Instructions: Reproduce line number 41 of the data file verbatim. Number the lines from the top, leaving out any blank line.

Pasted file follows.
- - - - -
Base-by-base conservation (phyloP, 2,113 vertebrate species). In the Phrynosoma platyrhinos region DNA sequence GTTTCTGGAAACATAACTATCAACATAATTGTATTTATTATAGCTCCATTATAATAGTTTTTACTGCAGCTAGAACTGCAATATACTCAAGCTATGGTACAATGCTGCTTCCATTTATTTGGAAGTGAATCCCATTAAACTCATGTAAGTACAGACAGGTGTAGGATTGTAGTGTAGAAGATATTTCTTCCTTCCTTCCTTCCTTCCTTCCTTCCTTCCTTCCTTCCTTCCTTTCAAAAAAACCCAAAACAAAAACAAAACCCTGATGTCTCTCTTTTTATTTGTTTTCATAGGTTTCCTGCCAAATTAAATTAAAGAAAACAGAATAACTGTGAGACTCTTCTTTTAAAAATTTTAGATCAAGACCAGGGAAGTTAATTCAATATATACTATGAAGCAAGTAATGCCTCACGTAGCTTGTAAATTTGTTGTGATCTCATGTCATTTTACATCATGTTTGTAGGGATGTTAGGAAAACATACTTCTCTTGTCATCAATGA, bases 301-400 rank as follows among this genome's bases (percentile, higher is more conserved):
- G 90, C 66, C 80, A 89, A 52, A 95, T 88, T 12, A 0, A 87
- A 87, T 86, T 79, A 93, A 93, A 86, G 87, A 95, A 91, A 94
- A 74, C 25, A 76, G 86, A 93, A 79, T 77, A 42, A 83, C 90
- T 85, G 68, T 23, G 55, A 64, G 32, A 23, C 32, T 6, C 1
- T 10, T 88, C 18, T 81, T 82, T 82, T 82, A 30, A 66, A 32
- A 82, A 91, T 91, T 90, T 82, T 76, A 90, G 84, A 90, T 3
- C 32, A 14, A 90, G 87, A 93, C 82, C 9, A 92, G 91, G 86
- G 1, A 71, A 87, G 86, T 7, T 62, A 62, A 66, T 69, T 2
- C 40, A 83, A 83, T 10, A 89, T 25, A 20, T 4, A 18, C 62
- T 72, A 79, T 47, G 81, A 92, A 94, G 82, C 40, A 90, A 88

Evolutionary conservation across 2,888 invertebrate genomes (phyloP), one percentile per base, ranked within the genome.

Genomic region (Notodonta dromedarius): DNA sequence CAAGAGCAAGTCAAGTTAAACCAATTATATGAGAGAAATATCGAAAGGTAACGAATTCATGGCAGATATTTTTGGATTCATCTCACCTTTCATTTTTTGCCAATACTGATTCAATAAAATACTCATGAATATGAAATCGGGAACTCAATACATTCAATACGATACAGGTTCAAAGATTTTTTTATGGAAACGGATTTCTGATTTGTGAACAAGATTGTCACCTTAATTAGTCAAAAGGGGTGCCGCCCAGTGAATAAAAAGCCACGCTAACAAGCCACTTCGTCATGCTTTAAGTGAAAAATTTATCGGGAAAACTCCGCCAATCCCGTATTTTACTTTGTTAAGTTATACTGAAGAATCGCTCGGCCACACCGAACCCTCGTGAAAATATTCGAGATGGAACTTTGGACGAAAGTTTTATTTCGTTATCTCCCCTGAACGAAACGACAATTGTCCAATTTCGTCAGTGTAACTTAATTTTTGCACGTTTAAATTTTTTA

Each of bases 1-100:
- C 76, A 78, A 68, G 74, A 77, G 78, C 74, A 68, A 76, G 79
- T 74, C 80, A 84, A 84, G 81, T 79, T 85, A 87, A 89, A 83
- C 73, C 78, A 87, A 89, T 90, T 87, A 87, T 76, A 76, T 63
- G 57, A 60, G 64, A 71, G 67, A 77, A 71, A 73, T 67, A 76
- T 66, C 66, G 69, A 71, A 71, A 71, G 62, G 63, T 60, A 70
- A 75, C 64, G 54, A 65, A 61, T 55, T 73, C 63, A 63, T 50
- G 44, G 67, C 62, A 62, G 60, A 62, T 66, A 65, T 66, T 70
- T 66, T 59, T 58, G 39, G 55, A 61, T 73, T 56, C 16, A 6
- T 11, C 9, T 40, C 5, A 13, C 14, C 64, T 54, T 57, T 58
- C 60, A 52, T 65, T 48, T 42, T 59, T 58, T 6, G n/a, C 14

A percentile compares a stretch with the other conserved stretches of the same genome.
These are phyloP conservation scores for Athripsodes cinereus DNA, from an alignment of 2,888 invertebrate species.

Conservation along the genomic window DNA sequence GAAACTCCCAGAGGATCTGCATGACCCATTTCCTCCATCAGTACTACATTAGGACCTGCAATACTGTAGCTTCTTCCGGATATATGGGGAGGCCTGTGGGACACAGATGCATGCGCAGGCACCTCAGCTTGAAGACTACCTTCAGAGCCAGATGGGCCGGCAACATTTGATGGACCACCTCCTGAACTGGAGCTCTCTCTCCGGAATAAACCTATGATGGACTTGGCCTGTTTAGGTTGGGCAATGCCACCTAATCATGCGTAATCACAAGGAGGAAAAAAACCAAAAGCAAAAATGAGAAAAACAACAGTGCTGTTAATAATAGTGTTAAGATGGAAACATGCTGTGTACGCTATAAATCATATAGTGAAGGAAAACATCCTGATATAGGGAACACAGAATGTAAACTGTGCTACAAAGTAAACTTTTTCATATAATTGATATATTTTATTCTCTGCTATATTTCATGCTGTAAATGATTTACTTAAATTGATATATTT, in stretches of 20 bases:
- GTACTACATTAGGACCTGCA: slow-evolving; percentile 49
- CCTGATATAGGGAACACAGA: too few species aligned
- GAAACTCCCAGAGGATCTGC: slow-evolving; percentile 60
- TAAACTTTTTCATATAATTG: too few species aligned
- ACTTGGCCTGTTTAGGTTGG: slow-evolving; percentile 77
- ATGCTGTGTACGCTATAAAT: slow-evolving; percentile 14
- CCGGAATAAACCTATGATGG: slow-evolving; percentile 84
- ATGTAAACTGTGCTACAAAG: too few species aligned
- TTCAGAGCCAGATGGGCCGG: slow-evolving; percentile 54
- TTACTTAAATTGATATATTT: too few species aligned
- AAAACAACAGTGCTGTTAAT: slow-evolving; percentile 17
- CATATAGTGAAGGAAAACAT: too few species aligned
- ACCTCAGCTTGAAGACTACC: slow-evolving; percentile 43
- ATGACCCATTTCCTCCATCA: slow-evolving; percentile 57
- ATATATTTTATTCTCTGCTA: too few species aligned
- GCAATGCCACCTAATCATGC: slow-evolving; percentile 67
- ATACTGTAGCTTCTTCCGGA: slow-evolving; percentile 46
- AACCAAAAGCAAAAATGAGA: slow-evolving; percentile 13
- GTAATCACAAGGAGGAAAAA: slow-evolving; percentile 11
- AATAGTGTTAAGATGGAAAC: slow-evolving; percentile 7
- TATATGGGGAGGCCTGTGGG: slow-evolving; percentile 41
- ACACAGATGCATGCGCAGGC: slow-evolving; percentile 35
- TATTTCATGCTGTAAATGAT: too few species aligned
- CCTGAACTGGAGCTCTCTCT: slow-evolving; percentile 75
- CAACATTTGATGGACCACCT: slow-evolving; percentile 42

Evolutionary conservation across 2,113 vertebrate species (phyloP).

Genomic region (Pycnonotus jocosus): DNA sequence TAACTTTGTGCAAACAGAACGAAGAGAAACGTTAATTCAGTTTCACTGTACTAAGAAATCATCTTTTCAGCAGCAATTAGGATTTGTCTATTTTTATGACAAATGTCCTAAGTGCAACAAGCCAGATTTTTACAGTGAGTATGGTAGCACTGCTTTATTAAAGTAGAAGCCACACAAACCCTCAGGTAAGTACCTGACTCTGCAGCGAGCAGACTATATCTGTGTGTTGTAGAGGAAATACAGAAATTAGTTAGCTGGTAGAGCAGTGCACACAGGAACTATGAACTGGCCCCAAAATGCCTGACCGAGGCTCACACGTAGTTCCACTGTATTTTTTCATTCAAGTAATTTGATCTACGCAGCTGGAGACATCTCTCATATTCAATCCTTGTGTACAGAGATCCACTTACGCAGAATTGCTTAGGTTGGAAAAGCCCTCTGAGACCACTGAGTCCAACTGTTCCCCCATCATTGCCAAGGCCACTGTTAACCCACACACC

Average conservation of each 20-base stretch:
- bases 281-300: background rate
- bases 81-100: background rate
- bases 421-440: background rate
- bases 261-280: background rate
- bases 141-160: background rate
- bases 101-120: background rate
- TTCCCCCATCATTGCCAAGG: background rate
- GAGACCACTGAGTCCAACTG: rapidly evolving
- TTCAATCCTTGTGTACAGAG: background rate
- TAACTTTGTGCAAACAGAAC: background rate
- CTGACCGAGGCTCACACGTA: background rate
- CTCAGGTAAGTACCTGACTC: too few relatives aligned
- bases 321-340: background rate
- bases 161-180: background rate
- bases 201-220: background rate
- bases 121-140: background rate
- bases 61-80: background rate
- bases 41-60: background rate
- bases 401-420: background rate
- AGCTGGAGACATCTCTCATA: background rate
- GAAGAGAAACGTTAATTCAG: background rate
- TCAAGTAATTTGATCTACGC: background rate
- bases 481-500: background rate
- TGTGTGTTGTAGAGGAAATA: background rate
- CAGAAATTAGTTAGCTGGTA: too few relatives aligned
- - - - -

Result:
- ATGACCCATTTCCTCCATCA: slow-evolving; percentile 57